ON NOVEMBER 11, the Jharkhand State Assembly in a special session sent a resolution to the Union government asking for a separate religion code for the tribal population in the upcoming Census 2021 exercise. The resolution named it “Sarna Adivasi Dharam”. Followers of “Sarna” are usually nature worshippers. They have been demanding recognition of it as a distinct religion for decades. At present, under the census, there are codes for only six religions: Hinduism, Islam, Christianity, Sikhism, Buddhism and Jainism. While filling in these columns, a tribal resident has to identify himself or herself as one of these or as “others”, but cannot specify his/her religion as a different one.
In census surveys during 1871-1951, there was a separate category for tribal population. But later this was dropped. In independent India, the tribal identity has been about constitutional provisions promising to protect their rights and central laws promising to protect their land. Although recognised as an administrative and social category—Scheduled Tribes— these communities have never been recognised as a separate religious group.
For the Census 2011, the National Commission for Scheduled Tribes did recommend the addition of this code. Demand for the separate religion code picked up in Jharkhand as preparations for the survey started in September.
Till now, the Union government has not agreed to this. But while debating the resolution, state Chief Minister Hemant Soren said the Sarna Dharam can teach a lot to the world facing problems, such as pollution and environmental degradation, as it is all about worshipping nature, forests, and mountains.
Continue reading your story on the app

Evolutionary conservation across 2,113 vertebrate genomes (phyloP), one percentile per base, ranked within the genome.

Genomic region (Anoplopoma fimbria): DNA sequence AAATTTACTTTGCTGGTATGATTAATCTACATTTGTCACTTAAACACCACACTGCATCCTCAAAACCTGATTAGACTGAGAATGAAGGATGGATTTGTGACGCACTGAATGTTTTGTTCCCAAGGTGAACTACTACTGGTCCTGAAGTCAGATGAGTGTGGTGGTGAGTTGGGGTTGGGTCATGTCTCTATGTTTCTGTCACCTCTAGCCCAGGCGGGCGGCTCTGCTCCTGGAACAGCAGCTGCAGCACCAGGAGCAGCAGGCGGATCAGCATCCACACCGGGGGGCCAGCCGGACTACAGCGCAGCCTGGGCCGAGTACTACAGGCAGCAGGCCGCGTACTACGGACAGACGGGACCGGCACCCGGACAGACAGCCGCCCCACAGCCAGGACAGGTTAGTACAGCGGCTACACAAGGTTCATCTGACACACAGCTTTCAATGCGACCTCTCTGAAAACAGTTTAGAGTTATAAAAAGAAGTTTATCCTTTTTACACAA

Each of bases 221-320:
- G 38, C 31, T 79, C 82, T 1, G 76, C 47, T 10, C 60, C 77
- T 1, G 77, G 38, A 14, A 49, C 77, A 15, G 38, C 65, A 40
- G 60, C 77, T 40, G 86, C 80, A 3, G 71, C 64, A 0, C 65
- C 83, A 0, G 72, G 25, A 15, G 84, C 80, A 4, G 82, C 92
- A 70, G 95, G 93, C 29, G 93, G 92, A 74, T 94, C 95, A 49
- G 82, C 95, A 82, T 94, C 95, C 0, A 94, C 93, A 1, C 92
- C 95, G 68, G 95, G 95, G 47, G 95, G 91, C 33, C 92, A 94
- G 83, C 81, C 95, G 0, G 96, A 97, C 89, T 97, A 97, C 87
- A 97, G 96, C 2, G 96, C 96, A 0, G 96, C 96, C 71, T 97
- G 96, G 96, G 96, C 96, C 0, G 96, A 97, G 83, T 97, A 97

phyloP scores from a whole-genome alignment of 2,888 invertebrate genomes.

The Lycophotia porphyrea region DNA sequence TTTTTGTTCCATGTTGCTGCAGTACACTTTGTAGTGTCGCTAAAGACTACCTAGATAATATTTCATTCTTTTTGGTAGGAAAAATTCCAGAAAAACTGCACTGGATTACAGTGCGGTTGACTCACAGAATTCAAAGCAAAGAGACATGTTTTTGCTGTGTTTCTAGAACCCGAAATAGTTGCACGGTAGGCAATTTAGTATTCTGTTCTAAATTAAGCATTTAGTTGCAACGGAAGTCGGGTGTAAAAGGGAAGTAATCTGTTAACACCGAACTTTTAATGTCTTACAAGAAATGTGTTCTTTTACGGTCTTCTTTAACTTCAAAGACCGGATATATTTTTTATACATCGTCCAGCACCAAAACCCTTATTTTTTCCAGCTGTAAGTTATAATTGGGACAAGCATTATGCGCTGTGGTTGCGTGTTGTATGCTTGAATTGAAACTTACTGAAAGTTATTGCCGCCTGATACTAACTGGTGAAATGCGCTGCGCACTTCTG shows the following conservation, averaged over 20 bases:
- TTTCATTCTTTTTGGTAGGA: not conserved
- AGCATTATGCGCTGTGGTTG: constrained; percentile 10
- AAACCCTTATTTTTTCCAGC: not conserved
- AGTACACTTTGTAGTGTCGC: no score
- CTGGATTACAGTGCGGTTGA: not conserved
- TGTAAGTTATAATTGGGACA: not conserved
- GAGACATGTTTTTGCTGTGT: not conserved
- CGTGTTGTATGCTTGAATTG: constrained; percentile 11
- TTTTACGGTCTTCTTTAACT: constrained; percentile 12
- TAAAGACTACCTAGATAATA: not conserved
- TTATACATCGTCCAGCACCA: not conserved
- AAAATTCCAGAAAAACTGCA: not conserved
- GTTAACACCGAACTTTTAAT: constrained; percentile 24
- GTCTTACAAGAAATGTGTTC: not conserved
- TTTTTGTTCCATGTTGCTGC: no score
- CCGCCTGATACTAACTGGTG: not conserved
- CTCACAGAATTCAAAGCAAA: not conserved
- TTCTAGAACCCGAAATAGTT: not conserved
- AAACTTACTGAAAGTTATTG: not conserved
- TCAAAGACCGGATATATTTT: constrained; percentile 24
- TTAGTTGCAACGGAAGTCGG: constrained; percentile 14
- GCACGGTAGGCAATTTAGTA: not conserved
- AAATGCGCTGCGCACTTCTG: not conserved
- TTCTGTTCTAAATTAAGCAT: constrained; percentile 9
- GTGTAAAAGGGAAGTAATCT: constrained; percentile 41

Continue reading your story in the magazine
MAY 16-31, 2000 | DROUGHT - A POLITICAL DROUGHT
Drought in India is a human-perpetuated crisis
SEPTEMBER 1-15, 2008 | HYDROPOWER - MYTH OF POWER
Nourisher of an ancient civilisation, the Ganga could be gasping for its survival
JULY 1-15, 2009 | VACCINE SHORTAGE - GET YOUR OWN VACCINE
How a plan to promote private vaccine makers boomeranged
JANUARY 1-15, 1995 | DISEASE RESURGENCE - THE MICROBES STRIKE BACK
Diseases that were cheerfully believed to have been eradicated are inexplicably cropping up again in India
NOVEMBER 16-30, 2018 | MOBILITY - DUMPED BY THE RICH
Low-income vehicle importing countries of Africa and South Asia are turning into a scrapyard for old, used and close-to-being-scrapped vehicles of rich nations
OCTOBER 1-15, 1997 | BANDIT VEERAPPAN - CATCH ME A COLOSSUS
What gives rise to people like Veerappan who openly flout the law? Is it the result of a policy which increasingly alienates people from what should be theirs and encourages them to support outlaws? Is something rotten in the State machinery?
FEBRUARY 16-29, 2020 | COVID-19 - CORONAVIRUS PANIC
More than a month after the first case was reported from China, there is little the world knows about the new coronavirus. What’s certain is that the virus is highly contagious. Is the world ready to face a pandemic?
JANUARY 1-15, 2003 | FOREST RIGHTS - DEEP IN THE WOODS
A murky battle rages inside India’s forests and court rooms. Are the recent eviction drives misdirected at forest dwellers?
DECEMBER 16-31, 1994 | BHOPAL GAS TRAGEDY - THE LIVING DEAD
The world’s biggest industrial disaster is now rendered trivial
Spring back to life
A non-profit's technological approach for springshed rejuvenation helps Uttarakhand women end their water woes